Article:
National Museum of American History (U.S.). Division of Community Life Search this
2.6 Cubic feet (8 boxes
Papers and photographs document the careers in show business (traveling medicine shows, vaudeville acts and acting in stage shows) of Mr. Sullivan, members of his family and associates.
Scope and Contents:
These papers and photographs mostly relate to the careers in show business of Mr. Sullivan, members of his family and associates. Their activities included traveling medicine shows, vaudeville acts and acting in stage shows. Most of the photographs are unidentified and undated. The publicity releases, theater handbills and newspaper clippings are often undated as are numerous handwritten scripts, ideas for jokes, and songs. Many diaries and daily account books are included but often do not indicate the identity of the record-keeper or his/her associates.
Some racist materials contained in the comedy acts reflect the prejudices of Oscar Sullivan's time and his Southern background. His reference to black persons in his diaries and his songs concerning blacks were degrading. His comedy routines involving black characters portrayed them with, the usual stereotypes.
Collection is arranged into five series.
Series 1: Publicity, Scripts, Routines, Songs, 1910-1947
Series 2: Photographs, 1912-1960
Series 3: Correspondence, diaries, appointment books, 1909-1956
Series 4: Books, 1863-1942
Series 5: Miscellaneous, 1900-1959
Arranged roughly chronologically within each series.
Biographical / Historical:
The Sullivan collection (1900-1960) consists of advertisements, publicity materials, photographs, letters, appointment calendars, and work papers of W. Oscar Sullivan, his wife, Aline Moore and his daughters, Laverne and Virginia. Sullivan and his family were vaudeville, medicine and tent show performers who entertained in small towns, especially in the Southeast. Their act included monologues, singing, dancing, acrobatics, and comedy, including blackface. The Collection documents their careers as small-time entertainers who managed to eke out a living through their talents.
W. Oscar Sullivan was born in Georgia about October 10, 1891. He left school after the 6th grade. In 1909 he was known as Ruscara Sullie, "the Phenomenal Boy Assistant" to Lee Hubert & Co., "Magic, Mental Telepathy, Spiritualistic Phenomena."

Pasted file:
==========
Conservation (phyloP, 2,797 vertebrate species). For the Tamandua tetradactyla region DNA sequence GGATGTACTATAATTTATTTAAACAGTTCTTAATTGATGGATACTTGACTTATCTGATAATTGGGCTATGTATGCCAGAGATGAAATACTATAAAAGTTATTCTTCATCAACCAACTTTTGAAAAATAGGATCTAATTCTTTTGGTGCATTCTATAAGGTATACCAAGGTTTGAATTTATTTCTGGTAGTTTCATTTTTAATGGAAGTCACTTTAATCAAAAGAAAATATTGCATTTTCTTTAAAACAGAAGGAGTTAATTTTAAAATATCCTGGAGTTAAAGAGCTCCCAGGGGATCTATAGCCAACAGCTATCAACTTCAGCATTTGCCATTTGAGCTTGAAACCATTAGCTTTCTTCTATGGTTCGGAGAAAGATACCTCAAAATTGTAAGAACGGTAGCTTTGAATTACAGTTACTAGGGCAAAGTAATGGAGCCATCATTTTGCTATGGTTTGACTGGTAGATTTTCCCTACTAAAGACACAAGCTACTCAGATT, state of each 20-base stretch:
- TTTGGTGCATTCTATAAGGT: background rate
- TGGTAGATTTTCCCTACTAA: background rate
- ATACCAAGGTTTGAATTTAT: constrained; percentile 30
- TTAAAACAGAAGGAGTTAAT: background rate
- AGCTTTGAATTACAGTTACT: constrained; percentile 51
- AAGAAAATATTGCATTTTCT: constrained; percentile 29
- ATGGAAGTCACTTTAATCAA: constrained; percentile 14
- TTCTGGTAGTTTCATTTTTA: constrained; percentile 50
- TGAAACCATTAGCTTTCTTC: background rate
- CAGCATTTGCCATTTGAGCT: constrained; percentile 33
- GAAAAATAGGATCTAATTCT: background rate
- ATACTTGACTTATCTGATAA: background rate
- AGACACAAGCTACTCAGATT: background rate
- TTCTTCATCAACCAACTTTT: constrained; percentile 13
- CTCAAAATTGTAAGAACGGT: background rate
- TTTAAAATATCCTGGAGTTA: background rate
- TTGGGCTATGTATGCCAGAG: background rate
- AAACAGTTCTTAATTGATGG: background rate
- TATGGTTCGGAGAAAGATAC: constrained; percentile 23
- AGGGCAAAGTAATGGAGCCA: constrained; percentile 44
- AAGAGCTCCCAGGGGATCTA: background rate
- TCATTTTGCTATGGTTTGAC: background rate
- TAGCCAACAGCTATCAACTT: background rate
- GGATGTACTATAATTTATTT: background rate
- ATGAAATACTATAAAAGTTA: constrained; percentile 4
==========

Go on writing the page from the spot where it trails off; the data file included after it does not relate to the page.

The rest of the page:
Sullivan was encouraged by his brother, Lee, to stick with show business. Lee often dissuaded Oscar from writing home-sick letters to his mother who evidently wanted him to stay in Savannah, Georgia and get a steady job.
In October 1912, Sullivan became an agent for The Southern Ruralist, a semi-monthly farm journal, soliciting subscriptions. Also in October 1912, he applied to J. Frank Denton & Co., dealers in Lightning Rod and Fixtures in Spread, Georgia, for a salesman's job. He was told that the arrangement would be payment by commission and a horse and rig. The horse would have to be fed out of the commission. The company believed that being paid on commission would spur him on to work.
In November, 1912, Sullivan wrote to Archie Fourneia's Show which advertised that it presented up-to-date vaudeville and moving pictures. Sullivan's brother Robert a dentist, previously managed the Lyric Theater in Macon, Georgia where he met Ollie Hamilton, the stage manager for Fourneia. Fourneia offered Sullivan a job as straight man for Negro acts and to talk about the moving pictures and make announcements. He would receive $12 per week and all expenses. The terms were accepted, but delays followed. Another letter told him that he was expected to do "Nigger act show on type of Over the River Charlie"? and two acts a night. Fourneia cancelled on December 5 because he had previously wired money to another man who had finally arrived.
On December 6, 1912, Sullivan got an offer from Russell Craner to join "The Irish Piper", a play. But Sullivan turned the offer down because he had a contract with the Paul Anderson Stock Co. to handle general business and juvenile parts.
In 1912, Sullivan advertised himself as a "Character Elocutionist" for a twelve minute act. In 1913, he advertised that he could do a fifteen minute show presenting "Mighty Moments from Great Plays". He added he could do light comedy, juvenile leads, low comedy and heavy character roles.
On May 1, 1913, Sullivan was offered $12 per week for two acts a night-a specialty and closing act-by the R.L. Russell Show. He was to cut out the "nigger acts". Evidently he did not take it but went with another show to New England.